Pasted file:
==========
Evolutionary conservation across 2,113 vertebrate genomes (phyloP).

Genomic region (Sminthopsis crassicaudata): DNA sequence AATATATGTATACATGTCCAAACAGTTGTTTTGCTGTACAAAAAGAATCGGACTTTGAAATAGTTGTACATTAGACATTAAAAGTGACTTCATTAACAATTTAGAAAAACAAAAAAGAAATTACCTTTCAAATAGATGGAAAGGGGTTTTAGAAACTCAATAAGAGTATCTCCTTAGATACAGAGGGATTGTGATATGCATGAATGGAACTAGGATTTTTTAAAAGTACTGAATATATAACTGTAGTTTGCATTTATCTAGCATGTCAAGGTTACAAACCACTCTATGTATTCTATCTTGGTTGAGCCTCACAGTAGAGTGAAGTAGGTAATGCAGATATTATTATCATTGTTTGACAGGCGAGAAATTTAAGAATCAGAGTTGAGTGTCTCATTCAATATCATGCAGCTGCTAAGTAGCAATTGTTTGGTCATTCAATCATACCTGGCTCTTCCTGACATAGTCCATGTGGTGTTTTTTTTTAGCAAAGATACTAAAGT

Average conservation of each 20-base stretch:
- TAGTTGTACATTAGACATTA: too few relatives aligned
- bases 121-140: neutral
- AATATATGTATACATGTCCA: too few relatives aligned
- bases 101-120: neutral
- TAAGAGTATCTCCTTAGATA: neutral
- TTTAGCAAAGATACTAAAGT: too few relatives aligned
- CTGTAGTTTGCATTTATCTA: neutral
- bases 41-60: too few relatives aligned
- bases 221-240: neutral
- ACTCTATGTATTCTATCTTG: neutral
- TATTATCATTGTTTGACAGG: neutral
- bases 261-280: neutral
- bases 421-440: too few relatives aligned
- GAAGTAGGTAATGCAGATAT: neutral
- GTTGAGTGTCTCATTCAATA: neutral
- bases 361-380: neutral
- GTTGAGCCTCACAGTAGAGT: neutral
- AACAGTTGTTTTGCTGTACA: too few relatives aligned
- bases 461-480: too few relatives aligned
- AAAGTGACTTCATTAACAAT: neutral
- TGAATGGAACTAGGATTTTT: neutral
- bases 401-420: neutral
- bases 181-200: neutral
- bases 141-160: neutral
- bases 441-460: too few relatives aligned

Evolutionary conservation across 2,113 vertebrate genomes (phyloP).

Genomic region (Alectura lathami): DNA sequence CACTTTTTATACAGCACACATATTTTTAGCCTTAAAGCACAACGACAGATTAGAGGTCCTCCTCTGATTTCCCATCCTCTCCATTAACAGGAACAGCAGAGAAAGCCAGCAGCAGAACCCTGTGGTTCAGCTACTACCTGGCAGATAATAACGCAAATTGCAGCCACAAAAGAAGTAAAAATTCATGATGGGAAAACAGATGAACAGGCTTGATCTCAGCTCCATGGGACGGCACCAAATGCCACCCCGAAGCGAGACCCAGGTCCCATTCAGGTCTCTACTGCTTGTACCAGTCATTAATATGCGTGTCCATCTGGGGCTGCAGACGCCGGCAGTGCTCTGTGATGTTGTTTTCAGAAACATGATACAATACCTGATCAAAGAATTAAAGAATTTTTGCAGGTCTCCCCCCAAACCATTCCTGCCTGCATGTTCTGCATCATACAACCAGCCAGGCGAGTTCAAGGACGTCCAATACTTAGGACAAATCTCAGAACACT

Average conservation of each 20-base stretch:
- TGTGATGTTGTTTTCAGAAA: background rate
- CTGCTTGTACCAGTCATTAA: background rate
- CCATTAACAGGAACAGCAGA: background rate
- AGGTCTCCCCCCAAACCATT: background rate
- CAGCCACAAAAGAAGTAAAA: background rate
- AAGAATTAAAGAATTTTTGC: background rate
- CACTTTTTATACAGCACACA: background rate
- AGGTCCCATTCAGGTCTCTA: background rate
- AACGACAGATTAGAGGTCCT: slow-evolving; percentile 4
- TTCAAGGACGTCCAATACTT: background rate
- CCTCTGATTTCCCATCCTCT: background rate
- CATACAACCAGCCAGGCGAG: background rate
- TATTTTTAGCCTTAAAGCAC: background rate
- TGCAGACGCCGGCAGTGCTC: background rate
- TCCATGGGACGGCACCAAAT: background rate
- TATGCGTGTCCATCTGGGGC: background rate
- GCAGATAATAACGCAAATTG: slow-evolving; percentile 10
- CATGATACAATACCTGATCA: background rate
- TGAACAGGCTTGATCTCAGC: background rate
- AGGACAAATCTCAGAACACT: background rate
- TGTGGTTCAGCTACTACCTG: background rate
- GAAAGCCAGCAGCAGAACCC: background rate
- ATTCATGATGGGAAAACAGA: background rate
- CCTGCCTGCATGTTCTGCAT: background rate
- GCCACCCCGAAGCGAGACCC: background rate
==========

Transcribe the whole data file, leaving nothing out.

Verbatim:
Evolutionary conservation across 2,113 vertebrate genomes (phyloP).

Genomic region (Sminthopsis crassicaudata): DNA sequence AATATATGTATACATGTCCAAACAGTTGTTTTGCTGTACAAAAAGAATCGGACTTTGAAATAGTTGTACATTAGACATTAAAAGTGACTTCATTAACAATTTAGAAAAACAAAAAAGAAATTACCTTTCAAATAGATGGAAAGGGGTTTTAGAAACTCAATAAGAGTATCTCCTTAGATACAGAGGGATTGTGATATGCATGAATGGAACTAGGATTTTTTAAAAGTACTGAATATATAACTGTAGTTTGCATTTATCTAGCATGTCAAGGTTACAAACCACTCTATGTATTCTATCTTGGTTGAGCCTCACAGTAGAGTGAAGTAGGTAATGCAGATATTATTATCATTGTTTGACAGGCGAGAAATTTAAGAATCAGAGTTGAGTGTCTCATTCAATATCATGCAGCTGCTAAGTAGCAATTGTTTGGTCATTCAATCATACCTGGCTCTTCCTGACATAGTCCATGTGGTGTTTTTTTTTAGCAAAGATACTAAAGT

Average conservation of each 20-base stretch:
- TAGTTGTACATTAGACATTA: too few relatives aligned
- bases 121-140: neutral
- AATATATGTATACATGTCCA: too few relatives aligned
- bases 101-120: neutral
- TAAGAGTATCTCCTTAGATA: neutral
- TTTAGCAAAGATACTAAAGT: too few relatives aligned
- CTGTAGTTTGCATTTATCTA: neutral
- bases 41-60: too few relatives aligned
- bases 221-240: neutral
- ACTCTATGTATTCTATCTTG: neutral
- TATTATCATTGTTTGACAGG: neutral
- bases 261-280: neutral
- bases 421-440: too few relatives aligned
- GAAGTAGGTAATGCAGATAT: neutral
- GTTGAGTGTCTCATTCAATA: neutral
- bases 361-380: neutral
- GTTGAGCCTCACAGTAGAGT: neutral
- AACAGTTGTTTTGCTGTACA: too few relatives aligned
- bases 461-480: too few relatives aligned
- AAAGTGACTTCATTAACAAT: neutral
- TGAATGGAACTAGGATTTTT: neutral
- bases 401-420: neutral
- bases 181-200: neutral
- bases 141-160: neutral
- bases 441-460: too few relatives aligned

Evolutionary conservation across 2,113 vertebrate genomes (phyloP).

Genomic region (Alectura lathami): DNA sequence CACTTTTTATACAGCACACATATTTTTAGCCTTAAAGCACAACGACAGATTAGAGGTCCTCCTCTGATTTCCCATCCTCTCCATTAACAGGAACAGCAGAGAAAGCCAGCAGCAGAACCCTGTGGTTCAGCTACTACCTGGCAGATAATAACGCAAATTGCAGCCACAAAAGAAGTAAAAATTCATGATGGGAAAACAGATGAACAGGCTTGATCTCAGCTCCATGGGACGGCACCAAATGCCACCCCGAAGCGAGACCCAGGTCCCATTCAGGTCTCTACTGCTTGTACCAGTCATTAATATGCGTGTCCATCTGGGGCTGCAGACGCCGGCAGTGCTCTGTGATGTTGTTTTCAGAAACATGATACAATACCTGATCAAAGAATTAAAGAATTTTTGCAGGTCTCCCCCCAAACCATTCCTGCCTGCATGTTCTGCATCATACAACCAGCCAGGCGAGTTCAAGGACGTCCAATACTTAGGACAAATCTCAGAACACT

Average conservation of each 20-base stretch:
- TGTGATGTTGTTTTCAGAAA: background rate
- CTGCTTGTACCAGTCATTAA: background rate
- CCATTAACAGGAACAGCAGA: background rate
- AGGTCTCCCCCCAAACCATT: background rate
- CAGCCACAAAAGAAGTAAAA: background rate
- AAGAATTAAAGAATTTTTGC: background rate
- CACTTTTTATACAGCACACA: background rate
- AGGTCCCATTCAGGTCTCTA: background rate
- AACGACAGATTAGAGGTCCT: slow-evolving; percentile 4
- TTCAAGGACGTCCAATACTT: background rate
- CCTCTGATTTCCCATCCTCT: background rate
- CATACAACCAGCCAGGCGAG: background rate
- TATTTTTAGCCTTAAAGCAC: background rate
- TGCAGACGCCGGCAGTGCTC: background rate
- TCCATGGGACGGCACCAAAT: background rate
- TATGCGTGTCCATCTGGGGC: background rate
- GCAGATAATAACGCAAATTG: slow-evolving; percentile 10
- CATGATACAATACCTGATCA: background rate
- TGAACAGGCTTGATCTCAGC: background rate
- AGGACAAATCTCAGAACACT: background rate
- TGTGGTTCAGCTACTACCTG: background rate
- GAAAGCCAGCAGCAGAACCC: background rate
- ATTCATGATGGGAAAACAGA: background rate
- CCTGCCTGCATGTTCTGCAT: background rate
- GCCACCCCGAAGCGAGACCC: background rate